Celtic god of the underworld.
"The Great Queen". Celtic goddess of war and death who could take the shape of a crow or raven. Supreme warrior goddess. She is associated with the sometimes frightening aspects of female energy. She symbolizes the power of fertility, the dark goddess' prowess, death, war, fate.
"Merlin", Celtic (Welsh) sorcerer, druid, and magician who was trained by Nimue and the Lady of the Lake.
Celtic (Gaulish) goddess of nature, valley, and streams. Her symbol, like the Celtic (Irish) goddess Morrigan's, is a raven.
"Panic". Celtic war goddess.
Celtic (Irish) goddess of beauty and brightness. Helps heroes at their death.
Celtic (Gaulish) witch goddess.
Celtic (Irish) sea god and king of the Tuatha de Danaan.
Oenghos Mac In Og
"Lord Of Love And Death". Celtic (Irish).
A great Celtic (Irish) warrior god often associated with Heracles. Patron god of scholars and eloquence from Gaul. He invented the runic language of the Druids, the Ogham alphabet. His name means "sun face". Married Etain. Symbolizes image and poppet magic, incantations, charms, health, eloquence, genius, inspiration, language. Also known as Ogmios.
Celtic (Welsh) goddess of flowers and springtime. Also symbolizes love.
Under the forgotten oak
And crocus arms
And wild daisy hair
Celtic (Welsh) god, prince who married the goddess Rhiannon and bore a son, Pryderi.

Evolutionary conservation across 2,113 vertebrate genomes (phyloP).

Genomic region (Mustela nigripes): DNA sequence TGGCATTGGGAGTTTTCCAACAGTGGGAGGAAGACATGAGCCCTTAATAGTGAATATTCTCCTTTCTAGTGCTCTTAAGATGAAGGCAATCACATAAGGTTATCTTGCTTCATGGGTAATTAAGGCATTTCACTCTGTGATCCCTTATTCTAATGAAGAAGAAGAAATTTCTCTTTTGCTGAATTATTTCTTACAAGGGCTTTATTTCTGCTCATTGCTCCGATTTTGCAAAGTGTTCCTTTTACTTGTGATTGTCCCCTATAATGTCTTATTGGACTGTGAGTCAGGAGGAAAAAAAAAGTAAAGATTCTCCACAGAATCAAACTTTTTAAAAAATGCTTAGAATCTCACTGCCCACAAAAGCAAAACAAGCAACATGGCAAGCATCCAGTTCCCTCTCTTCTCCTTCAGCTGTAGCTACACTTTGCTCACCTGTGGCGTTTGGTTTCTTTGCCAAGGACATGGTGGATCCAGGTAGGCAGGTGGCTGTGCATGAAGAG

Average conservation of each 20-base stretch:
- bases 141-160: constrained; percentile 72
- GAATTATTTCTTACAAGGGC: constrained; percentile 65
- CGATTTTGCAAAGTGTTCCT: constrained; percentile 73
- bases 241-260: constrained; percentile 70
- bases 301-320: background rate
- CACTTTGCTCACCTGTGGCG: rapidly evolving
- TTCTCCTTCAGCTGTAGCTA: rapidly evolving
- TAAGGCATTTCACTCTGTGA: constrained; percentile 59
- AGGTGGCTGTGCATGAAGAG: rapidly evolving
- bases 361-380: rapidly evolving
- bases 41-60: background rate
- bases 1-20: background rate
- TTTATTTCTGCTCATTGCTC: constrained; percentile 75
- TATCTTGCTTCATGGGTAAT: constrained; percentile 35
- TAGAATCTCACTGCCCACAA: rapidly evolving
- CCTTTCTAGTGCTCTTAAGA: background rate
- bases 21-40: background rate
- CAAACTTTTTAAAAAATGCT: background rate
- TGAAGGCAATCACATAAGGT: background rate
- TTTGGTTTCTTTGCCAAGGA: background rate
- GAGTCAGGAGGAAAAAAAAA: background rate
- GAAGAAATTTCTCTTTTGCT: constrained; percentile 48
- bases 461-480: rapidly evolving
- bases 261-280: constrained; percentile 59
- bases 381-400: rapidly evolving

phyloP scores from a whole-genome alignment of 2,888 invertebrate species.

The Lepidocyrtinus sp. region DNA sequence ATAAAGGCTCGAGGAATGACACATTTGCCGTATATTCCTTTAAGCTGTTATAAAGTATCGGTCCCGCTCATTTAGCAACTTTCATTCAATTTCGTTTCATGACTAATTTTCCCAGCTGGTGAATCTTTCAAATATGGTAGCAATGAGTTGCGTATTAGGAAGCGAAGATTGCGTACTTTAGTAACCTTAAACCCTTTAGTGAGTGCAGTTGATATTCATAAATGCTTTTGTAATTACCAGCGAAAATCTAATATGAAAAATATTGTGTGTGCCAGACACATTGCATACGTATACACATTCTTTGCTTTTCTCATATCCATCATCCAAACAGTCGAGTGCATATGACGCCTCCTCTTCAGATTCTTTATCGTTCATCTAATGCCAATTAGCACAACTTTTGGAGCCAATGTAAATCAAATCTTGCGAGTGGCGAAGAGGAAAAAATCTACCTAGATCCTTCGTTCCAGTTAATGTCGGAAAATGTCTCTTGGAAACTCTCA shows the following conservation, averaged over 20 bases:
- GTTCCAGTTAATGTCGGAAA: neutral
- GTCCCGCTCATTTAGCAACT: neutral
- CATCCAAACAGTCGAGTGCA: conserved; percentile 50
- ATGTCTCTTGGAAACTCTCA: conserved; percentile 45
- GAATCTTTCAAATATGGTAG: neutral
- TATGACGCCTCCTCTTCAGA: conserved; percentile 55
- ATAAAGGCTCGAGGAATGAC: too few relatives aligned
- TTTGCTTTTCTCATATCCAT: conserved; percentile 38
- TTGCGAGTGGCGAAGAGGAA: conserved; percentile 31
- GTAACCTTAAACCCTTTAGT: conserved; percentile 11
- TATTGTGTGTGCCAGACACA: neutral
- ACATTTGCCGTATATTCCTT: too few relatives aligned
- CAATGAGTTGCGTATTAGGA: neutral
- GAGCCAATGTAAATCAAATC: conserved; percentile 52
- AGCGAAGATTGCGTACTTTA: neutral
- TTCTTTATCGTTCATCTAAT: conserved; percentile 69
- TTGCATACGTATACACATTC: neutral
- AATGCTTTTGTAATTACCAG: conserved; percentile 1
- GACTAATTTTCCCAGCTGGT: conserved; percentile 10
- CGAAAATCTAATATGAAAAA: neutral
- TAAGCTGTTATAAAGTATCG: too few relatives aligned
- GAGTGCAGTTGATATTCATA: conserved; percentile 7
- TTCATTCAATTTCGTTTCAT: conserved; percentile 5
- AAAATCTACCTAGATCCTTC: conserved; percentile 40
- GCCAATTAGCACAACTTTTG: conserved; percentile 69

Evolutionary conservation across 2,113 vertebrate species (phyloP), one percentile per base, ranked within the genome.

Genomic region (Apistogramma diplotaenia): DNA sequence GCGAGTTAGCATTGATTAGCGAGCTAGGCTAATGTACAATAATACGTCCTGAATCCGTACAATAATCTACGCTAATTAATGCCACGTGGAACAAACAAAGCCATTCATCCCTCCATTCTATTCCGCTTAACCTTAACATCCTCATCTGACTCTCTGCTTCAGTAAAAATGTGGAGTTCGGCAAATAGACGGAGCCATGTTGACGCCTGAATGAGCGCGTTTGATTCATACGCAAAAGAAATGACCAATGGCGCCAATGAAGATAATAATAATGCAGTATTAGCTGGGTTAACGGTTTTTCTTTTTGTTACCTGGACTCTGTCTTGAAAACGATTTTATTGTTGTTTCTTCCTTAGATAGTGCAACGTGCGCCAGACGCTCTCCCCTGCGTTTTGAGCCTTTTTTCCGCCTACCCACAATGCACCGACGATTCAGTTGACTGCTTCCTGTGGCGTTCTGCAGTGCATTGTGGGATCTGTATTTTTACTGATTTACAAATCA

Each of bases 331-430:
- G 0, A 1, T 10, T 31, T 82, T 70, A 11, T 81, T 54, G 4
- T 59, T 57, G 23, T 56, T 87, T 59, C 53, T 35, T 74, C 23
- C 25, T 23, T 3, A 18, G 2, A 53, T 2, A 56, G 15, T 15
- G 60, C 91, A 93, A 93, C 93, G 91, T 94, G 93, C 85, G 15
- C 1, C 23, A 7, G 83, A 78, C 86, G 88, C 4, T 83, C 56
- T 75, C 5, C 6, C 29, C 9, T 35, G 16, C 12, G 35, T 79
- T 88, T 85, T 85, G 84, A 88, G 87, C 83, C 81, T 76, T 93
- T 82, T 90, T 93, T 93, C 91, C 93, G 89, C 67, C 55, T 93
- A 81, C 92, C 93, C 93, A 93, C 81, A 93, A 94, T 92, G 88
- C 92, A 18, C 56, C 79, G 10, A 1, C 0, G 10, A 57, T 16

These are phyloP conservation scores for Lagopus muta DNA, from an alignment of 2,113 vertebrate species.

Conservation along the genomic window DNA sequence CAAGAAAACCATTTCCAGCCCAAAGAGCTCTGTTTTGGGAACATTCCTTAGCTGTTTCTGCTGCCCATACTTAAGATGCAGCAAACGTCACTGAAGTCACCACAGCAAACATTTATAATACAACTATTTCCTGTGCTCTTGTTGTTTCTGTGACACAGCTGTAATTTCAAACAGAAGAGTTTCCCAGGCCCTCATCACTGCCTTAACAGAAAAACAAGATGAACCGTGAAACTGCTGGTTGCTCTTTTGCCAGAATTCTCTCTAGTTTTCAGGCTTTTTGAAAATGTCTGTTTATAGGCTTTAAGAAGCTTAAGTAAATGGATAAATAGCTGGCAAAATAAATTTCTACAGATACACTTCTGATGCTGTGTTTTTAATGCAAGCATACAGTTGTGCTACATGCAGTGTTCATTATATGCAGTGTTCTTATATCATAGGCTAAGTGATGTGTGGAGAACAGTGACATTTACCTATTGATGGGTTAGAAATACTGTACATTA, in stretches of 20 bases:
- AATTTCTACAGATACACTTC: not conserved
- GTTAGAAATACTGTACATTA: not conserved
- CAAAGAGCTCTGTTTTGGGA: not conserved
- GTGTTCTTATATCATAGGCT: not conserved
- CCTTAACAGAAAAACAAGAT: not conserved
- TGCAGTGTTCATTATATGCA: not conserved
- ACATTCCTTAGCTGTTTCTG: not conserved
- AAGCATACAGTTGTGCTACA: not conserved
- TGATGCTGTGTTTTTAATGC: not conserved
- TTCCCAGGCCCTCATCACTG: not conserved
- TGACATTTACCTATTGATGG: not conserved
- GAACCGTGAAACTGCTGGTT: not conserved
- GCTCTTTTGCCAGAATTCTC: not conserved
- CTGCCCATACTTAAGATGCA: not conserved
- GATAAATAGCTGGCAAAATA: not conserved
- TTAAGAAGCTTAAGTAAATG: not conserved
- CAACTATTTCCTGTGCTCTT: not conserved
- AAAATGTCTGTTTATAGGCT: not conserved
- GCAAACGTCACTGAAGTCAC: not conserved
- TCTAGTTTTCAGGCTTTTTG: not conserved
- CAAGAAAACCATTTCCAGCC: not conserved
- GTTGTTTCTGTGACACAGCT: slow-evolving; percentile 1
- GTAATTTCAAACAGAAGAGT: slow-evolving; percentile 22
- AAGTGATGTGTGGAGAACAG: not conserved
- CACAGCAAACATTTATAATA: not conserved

Celtic (Welsh) goddess or horses and birds considered the counterpart of the Gaulish goddess Epona. She symbolizes fertility, the moon, enchantment, charms, and poetic incantations.
Rhiannon gave birth to a baby boy, and while she slept, her nurses were supposed to watch over the child. But they failed in the task, and the child was mysteriously abducted during the night. Before Rhiannon awoke, the nurses found that the baby had disappeared, and fearing revenge, they smeared the blood from the dog's bones around Rhiannon's sleeping body. When she awoke, they declared that she had devoured the child.
Judgement was passed, and Rhiannon's punishment was to remain in the palace of Narberth for seven years. Every day, she would sit near a horse block, and relate her story to everyone who passed unless they had knew it already. She also had to offer to guests and strangers in on her back. Forunately for her, they rarely accepted the offer and permitted her to perform her penance.
"The Great Provider". Celtic goddess of fertility and wealth. Her symbols are a cornucopia [horn of plenty] and a stick with two snakes. She may be invoked for fertility or money.
Celtic river goddess. Health.
Celtic (Irish) goddess of the river Shannon.
Celtic (Gaulish) war deity.
Celtic (Gaulish) god of agriculture and the forest, ferries souls to the underworld. His consort is Nantosvelta.
Celtic (Welsh) god of song, chief bard of the west, patron of druids and a shapeshifter.
Celtic (Gaulish) thunder god. See also Jupiter.
Celtic (Irish) goddess who co-founded tea.
Celtic god of war, money, and fertility worshipped also in Gaul. See also Mars.
Celtic goddess of death.